Hardly anyone doesn’t like Chardonnay. The same holds true for Merlot.
They may not be one’s favorite white or red wine, but they rarely are despised.
Oh, if only the same could be said for Sauvignon Blanc, a variety that people tend to love or hate.
What about you? Are you a Sauvignon Blanc fan? Whether you answered yes or no, the harsh truth is that you may not really know the variety because it has so many different personalities. The key to Sauvignon Blanc’s flavor is its place of origin.
Did you ever have a glass of Cloudy Bay during the 1990s or 2000s? That was the real love/hate rendition, defined by its in-your-face, no-apologies flavors of bell pepper and gooseberry.
At the other end of the spectrum were/are renditions from California’s Napa Valley, which tend to be much softer in mouthfeel and melony in flavor.
Why such a big difference? The Marlborough growing region of New Zealand, the home of Cloudy Bay, has what is considered a cold climate for winegrape growing. Napa Valley, conversely, is quite warm. The grapes know the difference.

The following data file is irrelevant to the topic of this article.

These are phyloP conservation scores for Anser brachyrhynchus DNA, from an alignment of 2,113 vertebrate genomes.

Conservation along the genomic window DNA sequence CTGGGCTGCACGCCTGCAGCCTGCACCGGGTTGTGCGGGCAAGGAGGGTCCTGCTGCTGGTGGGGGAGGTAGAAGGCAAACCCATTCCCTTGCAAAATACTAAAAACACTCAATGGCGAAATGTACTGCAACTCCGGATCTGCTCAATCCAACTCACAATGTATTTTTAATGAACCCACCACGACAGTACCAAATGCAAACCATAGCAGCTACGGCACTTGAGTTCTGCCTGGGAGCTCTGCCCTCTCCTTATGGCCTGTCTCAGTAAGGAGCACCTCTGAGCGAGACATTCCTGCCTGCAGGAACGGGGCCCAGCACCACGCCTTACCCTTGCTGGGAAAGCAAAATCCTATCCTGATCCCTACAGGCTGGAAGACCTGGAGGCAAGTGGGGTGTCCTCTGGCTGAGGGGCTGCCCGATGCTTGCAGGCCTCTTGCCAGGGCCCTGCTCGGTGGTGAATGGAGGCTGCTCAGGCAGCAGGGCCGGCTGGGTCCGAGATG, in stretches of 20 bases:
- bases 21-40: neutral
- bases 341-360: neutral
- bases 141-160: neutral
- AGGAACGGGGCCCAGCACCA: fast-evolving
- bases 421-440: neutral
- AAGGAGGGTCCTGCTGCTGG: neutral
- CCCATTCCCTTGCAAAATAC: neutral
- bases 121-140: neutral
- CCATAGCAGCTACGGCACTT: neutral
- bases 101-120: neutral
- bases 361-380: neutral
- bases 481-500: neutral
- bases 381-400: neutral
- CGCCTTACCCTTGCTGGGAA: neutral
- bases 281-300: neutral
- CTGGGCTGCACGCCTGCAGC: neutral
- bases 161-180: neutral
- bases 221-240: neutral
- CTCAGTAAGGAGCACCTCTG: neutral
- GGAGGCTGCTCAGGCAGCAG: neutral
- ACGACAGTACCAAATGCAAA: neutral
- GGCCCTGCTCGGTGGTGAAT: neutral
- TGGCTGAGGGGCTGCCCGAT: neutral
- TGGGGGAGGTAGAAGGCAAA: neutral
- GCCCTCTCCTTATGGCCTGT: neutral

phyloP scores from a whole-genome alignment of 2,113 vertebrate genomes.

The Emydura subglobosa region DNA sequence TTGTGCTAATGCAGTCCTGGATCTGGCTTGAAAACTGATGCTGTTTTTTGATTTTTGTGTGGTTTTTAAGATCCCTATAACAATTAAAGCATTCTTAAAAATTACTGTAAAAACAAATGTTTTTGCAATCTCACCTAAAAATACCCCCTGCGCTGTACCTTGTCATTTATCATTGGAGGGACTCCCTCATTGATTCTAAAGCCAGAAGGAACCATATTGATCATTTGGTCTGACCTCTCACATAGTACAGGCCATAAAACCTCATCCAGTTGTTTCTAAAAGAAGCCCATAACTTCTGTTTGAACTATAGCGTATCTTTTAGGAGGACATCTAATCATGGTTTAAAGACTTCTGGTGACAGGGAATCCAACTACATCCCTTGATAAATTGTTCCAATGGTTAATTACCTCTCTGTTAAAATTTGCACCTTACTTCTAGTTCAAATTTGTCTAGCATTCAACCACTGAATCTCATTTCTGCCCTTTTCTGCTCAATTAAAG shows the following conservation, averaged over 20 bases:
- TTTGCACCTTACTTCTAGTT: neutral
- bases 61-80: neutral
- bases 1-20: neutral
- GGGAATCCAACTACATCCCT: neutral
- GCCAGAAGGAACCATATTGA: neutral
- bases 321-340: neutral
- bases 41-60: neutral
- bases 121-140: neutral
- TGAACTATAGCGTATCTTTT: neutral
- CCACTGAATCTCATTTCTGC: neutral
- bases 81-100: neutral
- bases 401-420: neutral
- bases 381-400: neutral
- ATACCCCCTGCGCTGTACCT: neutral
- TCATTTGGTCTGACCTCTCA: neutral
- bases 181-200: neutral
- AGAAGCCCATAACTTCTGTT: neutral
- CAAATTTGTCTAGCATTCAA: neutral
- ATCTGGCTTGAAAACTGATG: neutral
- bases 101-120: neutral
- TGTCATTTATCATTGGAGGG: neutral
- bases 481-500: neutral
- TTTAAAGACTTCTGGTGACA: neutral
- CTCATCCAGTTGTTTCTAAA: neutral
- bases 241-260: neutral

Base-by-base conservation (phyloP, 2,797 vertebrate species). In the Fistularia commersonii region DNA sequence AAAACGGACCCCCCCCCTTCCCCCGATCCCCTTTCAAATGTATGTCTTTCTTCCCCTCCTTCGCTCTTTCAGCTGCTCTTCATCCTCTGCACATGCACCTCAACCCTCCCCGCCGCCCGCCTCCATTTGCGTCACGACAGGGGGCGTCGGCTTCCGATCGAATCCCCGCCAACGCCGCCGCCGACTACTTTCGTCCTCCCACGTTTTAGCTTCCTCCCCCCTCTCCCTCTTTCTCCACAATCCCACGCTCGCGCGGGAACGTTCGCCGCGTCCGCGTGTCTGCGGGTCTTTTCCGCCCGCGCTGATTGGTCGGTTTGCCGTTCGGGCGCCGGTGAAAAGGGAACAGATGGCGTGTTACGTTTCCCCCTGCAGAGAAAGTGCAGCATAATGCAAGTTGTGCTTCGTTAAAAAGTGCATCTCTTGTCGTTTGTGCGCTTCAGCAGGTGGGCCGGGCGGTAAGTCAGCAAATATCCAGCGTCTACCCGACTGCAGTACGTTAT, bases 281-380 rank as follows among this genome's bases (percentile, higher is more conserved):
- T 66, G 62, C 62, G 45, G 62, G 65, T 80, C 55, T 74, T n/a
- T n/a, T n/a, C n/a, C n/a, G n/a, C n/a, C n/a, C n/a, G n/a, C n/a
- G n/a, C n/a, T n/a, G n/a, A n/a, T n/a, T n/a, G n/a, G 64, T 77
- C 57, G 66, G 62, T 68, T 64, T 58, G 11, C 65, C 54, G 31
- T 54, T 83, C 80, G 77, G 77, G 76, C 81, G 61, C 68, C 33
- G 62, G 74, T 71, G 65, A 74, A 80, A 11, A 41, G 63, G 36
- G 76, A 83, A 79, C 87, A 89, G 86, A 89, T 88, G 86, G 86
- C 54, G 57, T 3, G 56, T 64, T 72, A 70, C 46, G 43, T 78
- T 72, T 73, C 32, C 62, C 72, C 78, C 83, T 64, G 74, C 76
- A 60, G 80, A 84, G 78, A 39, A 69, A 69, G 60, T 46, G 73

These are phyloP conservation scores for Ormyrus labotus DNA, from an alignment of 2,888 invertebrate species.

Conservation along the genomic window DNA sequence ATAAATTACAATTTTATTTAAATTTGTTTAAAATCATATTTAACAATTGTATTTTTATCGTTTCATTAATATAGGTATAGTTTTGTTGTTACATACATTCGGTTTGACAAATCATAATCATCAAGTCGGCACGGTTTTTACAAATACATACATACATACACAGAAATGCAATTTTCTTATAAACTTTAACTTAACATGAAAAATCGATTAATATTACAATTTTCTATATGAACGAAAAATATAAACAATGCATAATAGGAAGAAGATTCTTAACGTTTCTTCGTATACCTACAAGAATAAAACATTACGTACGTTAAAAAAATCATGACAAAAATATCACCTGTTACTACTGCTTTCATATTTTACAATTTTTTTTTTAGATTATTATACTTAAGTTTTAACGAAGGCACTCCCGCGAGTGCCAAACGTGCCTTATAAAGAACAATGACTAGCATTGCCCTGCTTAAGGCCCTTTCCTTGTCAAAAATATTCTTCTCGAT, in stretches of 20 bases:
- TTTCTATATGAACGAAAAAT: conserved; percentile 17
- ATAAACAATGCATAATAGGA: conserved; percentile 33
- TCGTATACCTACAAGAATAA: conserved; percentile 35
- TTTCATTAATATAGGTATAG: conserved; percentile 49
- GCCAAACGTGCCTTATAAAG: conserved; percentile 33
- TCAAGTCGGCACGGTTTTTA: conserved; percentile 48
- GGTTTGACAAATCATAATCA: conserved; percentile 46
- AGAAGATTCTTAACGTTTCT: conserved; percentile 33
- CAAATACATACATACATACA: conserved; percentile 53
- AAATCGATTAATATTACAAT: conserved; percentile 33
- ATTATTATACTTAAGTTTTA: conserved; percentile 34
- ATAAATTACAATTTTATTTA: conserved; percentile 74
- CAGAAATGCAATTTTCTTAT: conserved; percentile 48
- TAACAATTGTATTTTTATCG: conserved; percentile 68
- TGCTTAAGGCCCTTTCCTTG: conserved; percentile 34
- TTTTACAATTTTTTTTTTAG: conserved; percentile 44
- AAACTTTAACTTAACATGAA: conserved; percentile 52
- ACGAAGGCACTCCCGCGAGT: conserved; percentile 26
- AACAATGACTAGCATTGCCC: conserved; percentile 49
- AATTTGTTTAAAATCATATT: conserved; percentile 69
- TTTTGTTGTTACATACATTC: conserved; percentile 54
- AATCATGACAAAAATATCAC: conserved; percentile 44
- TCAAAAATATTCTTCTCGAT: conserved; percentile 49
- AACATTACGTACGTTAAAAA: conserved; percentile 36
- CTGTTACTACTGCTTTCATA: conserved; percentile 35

If you prefer the cold-climate style, the Elgin area of South Africa provides additional bottlings to try. If your palate leans more toward the warm-weather style, Australia and Chile’s Central Valley offer plenty of choices.
Is there a benchmark locale for Sauvignon Blanc? The answer, of course, is purely subjective, but it’s hard to beat the Sancerre appellation of France’s Loire Valley. There, the melon-like flavors of Napa are replaced by lip-smacking grapefruit, while the bell pepper impression of Marlborough gives way to less assertive herb flavors.
So, do you like Sauvignon Blanc? Given the number of styles and sources, the real answer probably is, “I don’t know.”
If you have the opportunity, perhaps at a wine bar, try the various styles side by side. That’s the best way to determine the type of Sauvignon Blanc your palate prefers.